Chances are good that at some point you’ve received a suspicious email urging you to click on a link or open an attachment. This email was most likely an example of the cybercrime known as phishing. Phishing is when cybercriminals send malicious emails designed to trick people into falling for a scam. The intent is often to get users to reveal financial information, system credentials (i.e, CNetID and password), or other sensitive data.
Cybercriminals use phishing because it’s easy, cheap, and effective. Email addresses are easy to obtain, and emails are virtually free to send. With little effort and little cost, attackers can quickly gain access to valuable data. Those who fall for phishing scams may end up with malware infections (including ransomware), identity theft, and data loss.
Cybercriminals use three primary mechanisms within phishing emails to steal your information: malicious web links, malicious attachments, and fraudulent data-entry forms. For the latest phishing emails reported or identified by Information Security, visit https://security.uchicago.edu/phishing/latest/.
Here are 3 things you can do when you receive a phishing email:
Step 1: Report it
IT Services implemented a Report Phish button in supported versions of Outlook for Windows, Outlook for Mac, Outlook on the Web, and Gmail clients to improve email security and response. The purpose of this button is to give you a simple way to report to IT Services any suspected phishing scam emails that our email protection systems failed to block and were consequently delivered to your inbox. When using the Report Phish Button, Information Security will be provided all the relevant information found in the headers (read the Email Protection FAQ to learn more).
Check out this short video on how to locate and the Report Phish feature.
Or, you can forward the phishing email as an attachment to firstname.lastname@example.org (see KB00015304). Forwarding the email as an attachment will ensure proper formatting of the email headers so that Information Security can take the appropriate action to mitigate the risks associated with these emails.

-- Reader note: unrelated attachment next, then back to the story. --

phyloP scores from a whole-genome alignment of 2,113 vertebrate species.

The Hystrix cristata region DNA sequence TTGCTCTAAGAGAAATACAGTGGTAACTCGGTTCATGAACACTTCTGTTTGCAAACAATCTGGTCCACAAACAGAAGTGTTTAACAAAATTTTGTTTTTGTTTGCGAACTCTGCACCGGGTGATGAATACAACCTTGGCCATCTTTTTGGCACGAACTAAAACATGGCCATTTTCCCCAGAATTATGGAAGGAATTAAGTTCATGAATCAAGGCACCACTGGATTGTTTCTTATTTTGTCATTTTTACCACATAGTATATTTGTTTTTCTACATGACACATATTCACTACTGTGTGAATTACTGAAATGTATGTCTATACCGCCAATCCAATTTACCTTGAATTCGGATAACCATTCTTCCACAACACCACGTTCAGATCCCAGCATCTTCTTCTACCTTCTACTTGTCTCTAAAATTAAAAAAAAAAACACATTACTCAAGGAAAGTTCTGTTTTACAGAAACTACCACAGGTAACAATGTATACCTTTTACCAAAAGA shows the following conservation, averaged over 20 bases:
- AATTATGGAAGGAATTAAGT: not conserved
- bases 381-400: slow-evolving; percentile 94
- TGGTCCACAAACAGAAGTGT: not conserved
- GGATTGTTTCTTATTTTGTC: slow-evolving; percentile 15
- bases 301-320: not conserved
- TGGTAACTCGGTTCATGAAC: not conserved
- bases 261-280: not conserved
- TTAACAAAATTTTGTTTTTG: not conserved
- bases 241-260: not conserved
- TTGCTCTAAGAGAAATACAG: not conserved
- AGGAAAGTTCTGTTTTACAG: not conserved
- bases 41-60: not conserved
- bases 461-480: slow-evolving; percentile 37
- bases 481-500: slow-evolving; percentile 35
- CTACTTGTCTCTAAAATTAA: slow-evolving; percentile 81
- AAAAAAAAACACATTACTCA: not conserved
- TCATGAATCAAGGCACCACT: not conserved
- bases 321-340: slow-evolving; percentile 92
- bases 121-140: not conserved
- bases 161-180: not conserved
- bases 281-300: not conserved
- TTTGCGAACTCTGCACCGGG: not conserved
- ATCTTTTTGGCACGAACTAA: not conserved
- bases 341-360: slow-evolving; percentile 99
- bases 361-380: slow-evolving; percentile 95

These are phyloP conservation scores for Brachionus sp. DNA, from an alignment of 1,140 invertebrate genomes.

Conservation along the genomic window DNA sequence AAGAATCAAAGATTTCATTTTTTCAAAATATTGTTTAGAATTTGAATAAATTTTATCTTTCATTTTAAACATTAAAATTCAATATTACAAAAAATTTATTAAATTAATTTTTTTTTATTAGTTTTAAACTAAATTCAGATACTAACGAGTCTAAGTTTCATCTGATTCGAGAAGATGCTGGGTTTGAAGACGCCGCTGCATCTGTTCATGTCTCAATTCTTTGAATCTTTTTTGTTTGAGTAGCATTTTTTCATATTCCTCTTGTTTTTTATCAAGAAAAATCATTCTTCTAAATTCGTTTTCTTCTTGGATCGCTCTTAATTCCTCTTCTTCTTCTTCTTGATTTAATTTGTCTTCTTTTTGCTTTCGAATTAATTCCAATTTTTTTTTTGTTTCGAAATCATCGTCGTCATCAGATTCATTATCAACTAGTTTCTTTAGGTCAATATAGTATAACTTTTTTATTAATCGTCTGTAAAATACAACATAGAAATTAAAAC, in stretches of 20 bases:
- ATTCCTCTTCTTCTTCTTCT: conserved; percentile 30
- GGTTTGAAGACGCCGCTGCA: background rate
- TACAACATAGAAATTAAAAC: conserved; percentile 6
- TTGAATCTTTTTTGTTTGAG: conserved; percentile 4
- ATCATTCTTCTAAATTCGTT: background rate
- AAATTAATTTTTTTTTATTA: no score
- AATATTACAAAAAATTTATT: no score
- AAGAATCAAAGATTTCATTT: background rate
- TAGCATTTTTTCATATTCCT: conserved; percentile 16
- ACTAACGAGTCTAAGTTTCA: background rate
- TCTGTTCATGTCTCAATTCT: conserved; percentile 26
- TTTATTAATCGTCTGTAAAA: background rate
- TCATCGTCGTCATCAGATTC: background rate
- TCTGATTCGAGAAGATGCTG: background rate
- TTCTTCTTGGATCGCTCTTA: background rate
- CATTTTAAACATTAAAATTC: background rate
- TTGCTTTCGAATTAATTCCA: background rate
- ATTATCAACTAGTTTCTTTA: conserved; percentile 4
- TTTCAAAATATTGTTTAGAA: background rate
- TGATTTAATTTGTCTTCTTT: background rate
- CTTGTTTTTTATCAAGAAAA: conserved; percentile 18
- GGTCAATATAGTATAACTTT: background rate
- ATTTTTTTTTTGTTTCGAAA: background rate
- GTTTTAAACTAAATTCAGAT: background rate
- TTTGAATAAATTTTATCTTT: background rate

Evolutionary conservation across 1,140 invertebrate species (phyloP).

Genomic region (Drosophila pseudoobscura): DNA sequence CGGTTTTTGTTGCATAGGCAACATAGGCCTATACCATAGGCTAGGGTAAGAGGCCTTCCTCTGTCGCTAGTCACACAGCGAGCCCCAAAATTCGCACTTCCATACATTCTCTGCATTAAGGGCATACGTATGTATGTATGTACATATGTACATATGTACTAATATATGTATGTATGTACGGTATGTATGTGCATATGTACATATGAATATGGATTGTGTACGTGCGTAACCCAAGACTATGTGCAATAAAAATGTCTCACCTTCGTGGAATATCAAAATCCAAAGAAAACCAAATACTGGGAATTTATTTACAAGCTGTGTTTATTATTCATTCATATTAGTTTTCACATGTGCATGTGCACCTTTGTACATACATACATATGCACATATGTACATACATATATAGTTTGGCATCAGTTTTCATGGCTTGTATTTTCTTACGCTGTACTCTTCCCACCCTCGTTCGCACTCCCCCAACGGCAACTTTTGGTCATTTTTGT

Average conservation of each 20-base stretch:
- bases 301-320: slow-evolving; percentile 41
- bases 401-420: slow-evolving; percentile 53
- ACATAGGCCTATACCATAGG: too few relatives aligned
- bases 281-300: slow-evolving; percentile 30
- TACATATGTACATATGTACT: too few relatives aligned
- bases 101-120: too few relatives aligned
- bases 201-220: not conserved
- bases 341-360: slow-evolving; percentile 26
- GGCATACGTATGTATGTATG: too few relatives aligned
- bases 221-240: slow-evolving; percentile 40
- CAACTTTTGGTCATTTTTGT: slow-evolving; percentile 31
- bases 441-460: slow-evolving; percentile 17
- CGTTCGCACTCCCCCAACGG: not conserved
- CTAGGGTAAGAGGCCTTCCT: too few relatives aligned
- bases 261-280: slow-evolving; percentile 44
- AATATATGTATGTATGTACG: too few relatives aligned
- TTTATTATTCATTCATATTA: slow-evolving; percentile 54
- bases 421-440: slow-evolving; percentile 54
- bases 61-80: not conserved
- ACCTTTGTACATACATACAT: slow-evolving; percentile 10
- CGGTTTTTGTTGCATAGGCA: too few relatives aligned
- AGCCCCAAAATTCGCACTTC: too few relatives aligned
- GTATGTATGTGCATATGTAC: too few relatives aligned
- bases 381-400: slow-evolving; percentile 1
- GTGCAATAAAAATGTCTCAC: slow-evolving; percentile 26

Step 2: Delete it
After reporting a phishing email, delete it and spread the word to your colleagues. It is very likely that you were not the only one to receive that phishing email. Some departments will be targeted by cybercrminals primarily for financial gain. This is known as spearphishing. These types of phishing emails will not have a link, but will impersonate someone with status in your department or at the University to get you to respond. Do not act without verifying the sender.
Below is an example of a spearphishing email reported and posted by Information Security for awareness in August 2020. Visit https://security.uchicago.edu/phishing/latest/ regularly to stay up to date on the latest email scams reported to Information Security.
3.) Contact us
Anyone can be tricked into falling for a phishing email. Given the right time and the right email message, anyone can overlook a phishing email. In the event that you do respond to a phishing email or entered your CNetID credentials into a fraudulent UChicago site, visit https://myaccount.uchicago.edu to change your password immediately. Contact Information Security via email or calling by (773)702-CERT(2378). We are here for you! There is so much we can learn from each other to keep the UChicago community safe online.
Do Your Part. #BeCyberSmart